Likewise - when you cut the grass in your lawn, what happens to the grass and the carbon sequestered into that grass?  There's a zillion different ways around the world how plants grow and then are cut down or die, releasing their sequestered carbon.

Some plants are food, and its carbon might get fed to a cow and later become a hamburger.  Some plants are wood, and could be processed into paper, or into timber.  Paper often gets used willy-nilly and just thrown away, while timber often goes into making buildings which will stand for a few or a few hundred years.  Some plants are flowers, that a lover might receive, look at for a couple days, then put in the trash when they begin to wilt.  Some plants live in the wilds, they grow, they die, the wilt, in nature, and their remains return directly to nature.  On and on and on.. the varieties of destinations for plants are myriad.

Which of those purposes are the most effective at preserving the sequestration of the carbon?  For example a tree might be grown solely for firewood, and once the firewood is burned its carbon is released directly into the atmosphere.  A tree that's grown to become timber, that's then turned into a house that stands for 500 years, that's carbon that stayed sequestered for a long time.  A tree that's grown for pulp to make toilet paper, it's carbon doesn't stay sequestered for very long, eh?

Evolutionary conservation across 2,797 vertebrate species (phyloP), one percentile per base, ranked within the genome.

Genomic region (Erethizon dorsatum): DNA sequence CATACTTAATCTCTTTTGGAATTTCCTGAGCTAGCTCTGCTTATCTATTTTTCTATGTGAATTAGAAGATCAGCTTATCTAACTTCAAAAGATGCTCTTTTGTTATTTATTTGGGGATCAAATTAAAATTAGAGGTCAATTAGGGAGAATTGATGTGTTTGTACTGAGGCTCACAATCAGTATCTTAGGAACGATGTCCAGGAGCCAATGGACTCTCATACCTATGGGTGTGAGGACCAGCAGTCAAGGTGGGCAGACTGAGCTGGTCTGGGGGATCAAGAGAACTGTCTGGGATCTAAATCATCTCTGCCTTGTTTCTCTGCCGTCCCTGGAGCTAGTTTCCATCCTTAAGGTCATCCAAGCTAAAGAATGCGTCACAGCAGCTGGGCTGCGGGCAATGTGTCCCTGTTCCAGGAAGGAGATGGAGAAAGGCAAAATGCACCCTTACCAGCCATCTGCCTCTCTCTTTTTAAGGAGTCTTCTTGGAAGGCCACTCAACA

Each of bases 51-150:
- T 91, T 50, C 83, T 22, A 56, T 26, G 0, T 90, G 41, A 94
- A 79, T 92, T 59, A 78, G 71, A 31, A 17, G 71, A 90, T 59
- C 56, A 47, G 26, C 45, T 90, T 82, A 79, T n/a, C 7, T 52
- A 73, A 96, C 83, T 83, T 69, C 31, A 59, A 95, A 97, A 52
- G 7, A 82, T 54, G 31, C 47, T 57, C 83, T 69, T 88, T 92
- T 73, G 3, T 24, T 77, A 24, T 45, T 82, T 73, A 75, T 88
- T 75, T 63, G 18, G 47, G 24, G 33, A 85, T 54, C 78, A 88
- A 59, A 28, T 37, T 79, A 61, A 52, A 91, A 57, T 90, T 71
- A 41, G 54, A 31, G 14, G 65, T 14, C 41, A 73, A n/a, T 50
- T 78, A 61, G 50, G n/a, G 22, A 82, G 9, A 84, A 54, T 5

A concrete example is the corn plant.  The main purpose for growing corn is the fruit, the corn kernels on the corn cob.  This is often thought of as food, but increasingly corn is becoming ethanol.  But what about the rest of the plant, the part that's called 'Stover'?  This is the corn husks, the stalks, and the root system.  What happens to Corn Stover?  Traditionally the Stover would be plowed back into the ground to become a kind of compost and enrich the ground.  However modern agriculture isn't about enriching the ground, meaning Corn Stover is seen as a "waste" and the people pushing for cellulosic ethanol look to sources like Corn Stover as feedstock for processes to create fuel.  Ethanol is thought to be a carbon neutral fuel in that it takes carbon out of the atmosphere, but once the ethanol is burned its carbon goes back into the atmosphere.  Hence it's not terribly effective at reducing atmospheric carbon.